|MN Department of Agriculture|
In 2015, the Minnesota Department of Agriculture found a bacterial pathogen of tomato responsible for the disease bacterial canker in community gardens and small vegetable farms. Although this tomato disease is common in other states, it had been rarely reported in Minnesota. That changed with thirteen confirmed cases in nine different counties in 2015.
Bacterial canker is caused by the bacteria Clavibacter michiganensis subsp. michiganensis (CMM). This bacterial pathogen is capable of infecting tomato, pepper and the weeds cutleaf nightshade and eastern black night shade. In tomato, when disease is mild, the pathogen causes browning of leaf edges and fruit spots. When disease is severe, the stem cracks and becomes discolored. Leaves wilt and the entire plant may collapse and die.
This disease is difficult to control once established in the garden so prevention is an important management tool. Bacterial canker can be brought into the garden on infected tomato seed or transplants. The bacteria can be attached to the outside of the seed coat or carried within the seed. Infected transplants and seeds rarely show obvious symptoms of infection.
There are several steps that a gardener can take to improve the chances of starting with healthy seeds or transplants.
Purchase seeds from a reputable supplier. Most seed companies will not guarantee disease free seed but a good seed company will take steps to reduce the chances of seed borne pathogens.
If you are saving seed or swapping seed with neighbors, save seeds only from healthy plants. In Minnesota it is difficult to grow a completely disease free tomato in the garden. There are many fungal and bacterial pathogens that infect garden tomatoes. Choose healthy fruit from healthy plants whenever possible. If you suspect seed may be contaminated, there are two seed treatment options that can help to clean seed. Both treatments can reduce germination of seed that is old or of poor quality, but have minimal effect on fresh, good quality seed.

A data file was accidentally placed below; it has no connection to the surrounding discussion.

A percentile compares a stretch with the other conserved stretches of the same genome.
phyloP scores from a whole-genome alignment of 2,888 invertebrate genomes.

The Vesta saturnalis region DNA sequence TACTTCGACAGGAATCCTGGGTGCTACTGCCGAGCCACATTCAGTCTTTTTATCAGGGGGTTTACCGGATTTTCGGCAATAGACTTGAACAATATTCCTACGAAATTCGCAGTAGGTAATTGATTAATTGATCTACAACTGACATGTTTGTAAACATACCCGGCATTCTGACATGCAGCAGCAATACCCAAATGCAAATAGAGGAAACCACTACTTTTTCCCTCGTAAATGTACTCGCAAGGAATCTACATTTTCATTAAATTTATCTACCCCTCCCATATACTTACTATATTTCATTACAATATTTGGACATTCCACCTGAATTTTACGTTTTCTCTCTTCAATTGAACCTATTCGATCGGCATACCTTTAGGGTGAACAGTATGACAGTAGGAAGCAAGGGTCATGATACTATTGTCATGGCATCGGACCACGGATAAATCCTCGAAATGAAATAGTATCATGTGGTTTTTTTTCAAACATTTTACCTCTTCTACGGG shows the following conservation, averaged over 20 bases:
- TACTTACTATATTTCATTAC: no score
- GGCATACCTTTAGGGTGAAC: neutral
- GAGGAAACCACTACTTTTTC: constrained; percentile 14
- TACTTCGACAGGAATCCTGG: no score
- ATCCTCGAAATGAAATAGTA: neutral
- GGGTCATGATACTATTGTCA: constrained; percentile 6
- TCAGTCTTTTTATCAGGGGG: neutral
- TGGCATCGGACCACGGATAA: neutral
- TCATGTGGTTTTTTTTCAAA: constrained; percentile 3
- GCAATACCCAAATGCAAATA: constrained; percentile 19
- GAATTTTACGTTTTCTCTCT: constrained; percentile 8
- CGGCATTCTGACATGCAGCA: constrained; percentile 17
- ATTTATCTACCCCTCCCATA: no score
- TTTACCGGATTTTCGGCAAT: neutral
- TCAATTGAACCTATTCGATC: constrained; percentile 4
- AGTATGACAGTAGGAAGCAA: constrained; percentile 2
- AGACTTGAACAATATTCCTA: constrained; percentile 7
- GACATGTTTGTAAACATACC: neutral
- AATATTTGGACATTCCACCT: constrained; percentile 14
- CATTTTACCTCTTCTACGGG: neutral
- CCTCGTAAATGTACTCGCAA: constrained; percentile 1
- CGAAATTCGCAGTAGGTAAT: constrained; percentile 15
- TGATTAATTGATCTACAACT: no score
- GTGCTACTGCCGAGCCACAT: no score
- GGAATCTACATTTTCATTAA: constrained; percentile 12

Make a solution with one part bleach (5.25% hypochlorite) and four parts water. Add a few drops of dish soap. Add seed to the solution and allow it to sit for one minute, stirring occasionally. Seed should be able to float freely so that all surfaces come in contact with the solution. Pour the solution through a thin mesh sieve or a cheese cloth. Rinse the seed in cool running tap water for 5 minutes. At this point seed can be directly planted or dried completely on a screen, then stored. Direct planting after treatment is preferable.
Bleach seed treatment can be used on any kind of seed including tomato. It will remove pathogens from the surface of the seed coat but not from within the seed. This means for bacterial canker, bleach treatment only partially reduces the risk of infection from contaminated seed.
Soak tomato seeds in water heated to 100 F for 10 minutes. Then move seed into water heated to 122 F and soak the seeds for 25 minutes. Pour the seed through thin meshed sieve or a cheese cloth. Rinse the seed in cool running tap water for 5 minutes. It is critical that the exact time and temperature requirements be met with precision. This is often accomplished with a laboratory quality hot water bath. A sous vide, is a cooking device designed specifically to maintain exact temperatures in water and could be used in the absence of a water bath. Finally seed can be directly planted or dried completely on a screen, then stored. Direct planting after treatment is preferable.
|Seed in a plastic cup, ready to treat|
Hot water seed treatment is effective in eliminating the majority of bacterial plant pathogens from both the surface of the seed coat and from within the tomato seed. The time and temperature requirements for hot water treatment varies by plant and some seeds like peas, beans and squash may be seriously injured by hot water treatment. The description above covers only tomato seeds.
Tomato transplants should be purchased from a reputable local grower. Inspect plants carefully and reject any transplants with discoloration of leaves or stems, or any signs of wilting. Avoid any transplants that have been pruned or cut back, as bacterial pathogens can easily spread on tools.